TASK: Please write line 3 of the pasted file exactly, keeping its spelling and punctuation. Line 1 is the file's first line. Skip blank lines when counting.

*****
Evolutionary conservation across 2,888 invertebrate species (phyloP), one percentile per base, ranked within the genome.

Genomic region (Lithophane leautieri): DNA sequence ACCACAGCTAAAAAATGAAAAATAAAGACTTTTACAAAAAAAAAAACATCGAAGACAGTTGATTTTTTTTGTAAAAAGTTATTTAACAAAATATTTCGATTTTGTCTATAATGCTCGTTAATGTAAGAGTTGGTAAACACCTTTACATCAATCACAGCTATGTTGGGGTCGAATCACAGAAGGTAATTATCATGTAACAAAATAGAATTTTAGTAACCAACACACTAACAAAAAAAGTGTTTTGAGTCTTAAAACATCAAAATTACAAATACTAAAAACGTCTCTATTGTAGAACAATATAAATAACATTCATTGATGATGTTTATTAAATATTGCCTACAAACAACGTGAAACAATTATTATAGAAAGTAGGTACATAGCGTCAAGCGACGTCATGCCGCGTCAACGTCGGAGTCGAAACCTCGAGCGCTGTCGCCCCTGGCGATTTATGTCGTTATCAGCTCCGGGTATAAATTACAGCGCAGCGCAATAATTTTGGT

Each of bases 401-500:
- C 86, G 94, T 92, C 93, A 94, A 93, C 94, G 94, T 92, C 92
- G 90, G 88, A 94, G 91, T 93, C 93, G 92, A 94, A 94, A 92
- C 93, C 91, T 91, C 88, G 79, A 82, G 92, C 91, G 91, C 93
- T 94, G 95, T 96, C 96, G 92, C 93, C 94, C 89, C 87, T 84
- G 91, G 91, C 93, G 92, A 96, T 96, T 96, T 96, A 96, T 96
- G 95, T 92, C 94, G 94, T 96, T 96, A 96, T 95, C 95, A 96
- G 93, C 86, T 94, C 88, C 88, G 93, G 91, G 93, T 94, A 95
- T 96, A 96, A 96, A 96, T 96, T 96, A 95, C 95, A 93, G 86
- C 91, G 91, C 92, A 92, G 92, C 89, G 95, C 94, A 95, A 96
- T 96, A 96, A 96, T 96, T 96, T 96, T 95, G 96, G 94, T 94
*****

Each of bases 401-500: